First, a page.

When she arrived as director of Duke University’s Center for Lesbian, Gay, Bisexual, Transgender (LGBT) Life three years ago, Janie Long was confronted with how to celebrate National Coming-Out Day, traditionally held with a dinner at the center on West Campus.
“And I said, ‘Help me understand how that is National Coming-Out Day, that’s National Coming-In Day,’” Long said. “How was that a message to the campus?”
She suggested that the dinner be held in the middle of the plaza, decorated with a huge rainbow arch and flags. Students looked at her like she was crazy. They had dinner in the center.
But the next year, Long moved the dinner out in the open, rainbow arch and all. It was a huge success, with a larger turnout.
Since then, National Coming-Out Day has been celebrated in the plaza. The center distributes information and food and is joined by student groups and the local chapter of Parents and Friends of Lesbians and Gays (PFLAG).
But with this increased visibility on campus, there has been at times a negative backlash. There have been incidents of hate speech and vandalism, including the destruction of one of the center’s signs (they have since been replaced with official metal signs from the university) and homophobic messages written on an East Campus bench.
“I would definitely say homophobia is alive and well, but is it any different than any other college campus? I doubt it,” Long said. “I think the visibility definitely keeps us in the forefront of people’s minds.”
Last year, the center distributed T-shirts that had separate cartoons of two men, two women, and a man and woman holding hands. It said “Love equals Love,” and the center gave away 2,000 shirts in less than an hour. It seemed innocuous enough, until a student on the school newspaper, The Chronicle, wrote a negative article about having gay rights “shoved in his face.”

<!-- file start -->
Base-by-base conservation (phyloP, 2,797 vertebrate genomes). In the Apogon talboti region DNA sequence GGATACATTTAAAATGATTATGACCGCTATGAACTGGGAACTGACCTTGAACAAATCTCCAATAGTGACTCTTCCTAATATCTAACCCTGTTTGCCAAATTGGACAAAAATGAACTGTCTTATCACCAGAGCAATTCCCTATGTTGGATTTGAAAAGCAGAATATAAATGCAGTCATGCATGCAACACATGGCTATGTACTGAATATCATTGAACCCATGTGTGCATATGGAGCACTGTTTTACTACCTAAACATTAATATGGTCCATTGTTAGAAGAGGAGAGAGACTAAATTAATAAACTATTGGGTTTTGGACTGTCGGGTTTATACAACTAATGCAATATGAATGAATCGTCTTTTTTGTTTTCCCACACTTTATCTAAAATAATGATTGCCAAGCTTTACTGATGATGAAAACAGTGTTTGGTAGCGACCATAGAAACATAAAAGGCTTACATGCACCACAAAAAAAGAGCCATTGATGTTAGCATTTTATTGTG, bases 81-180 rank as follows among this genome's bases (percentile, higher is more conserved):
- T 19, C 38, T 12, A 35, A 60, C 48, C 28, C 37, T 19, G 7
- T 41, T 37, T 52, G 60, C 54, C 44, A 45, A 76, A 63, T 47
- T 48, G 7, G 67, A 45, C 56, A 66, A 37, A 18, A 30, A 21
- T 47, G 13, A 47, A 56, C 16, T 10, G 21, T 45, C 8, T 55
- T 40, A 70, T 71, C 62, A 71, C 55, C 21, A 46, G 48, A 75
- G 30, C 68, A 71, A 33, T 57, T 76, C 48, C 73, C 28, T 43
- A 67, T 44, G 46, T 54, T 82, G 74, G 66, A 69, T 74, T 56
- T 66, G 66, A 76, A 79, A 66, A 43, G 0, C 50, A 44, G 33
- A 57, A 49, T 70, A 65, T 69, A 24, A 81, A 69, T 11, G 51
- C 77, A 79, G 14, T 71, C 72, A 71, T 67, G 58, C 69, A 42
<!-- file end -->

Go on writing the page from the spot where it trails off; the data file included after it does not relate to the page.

The students at the center were upset and hurt, and struggled to think of a way to react. Coincidentally, the center had already purchased 1,500 more of the shirts. Long invited the student body to the center, and in one day the center handed them all out.
“There was a response in the papers, but nothing spoke like another 1,500 shirts appearing on campus,” she said. “It was such an affirming thing for our students for people to flock here to get the T-shirts.”
Over at N.C. State, the GLBT Center has experienced its own challenges. As the most recent center of the Triangle’s big universities, its struggle to establish itself began in earnest in the spring of 2007, when administration held focus groups around campus to gauge interest. Director Justine Hollingshead called the response an “eye-opening experience.”
“There were some heated, angry folks that were upset their money was going to the ‘gay movement,’” Hollingshead said. “It actually helped [get the center established] because it reinforced, from an educational standpoint, that people really are homophobic and that it’s an issue for which we need to provide support services on campus.
No protesters showed up at the center’s official opening, and the occasion came and went with little fanfare.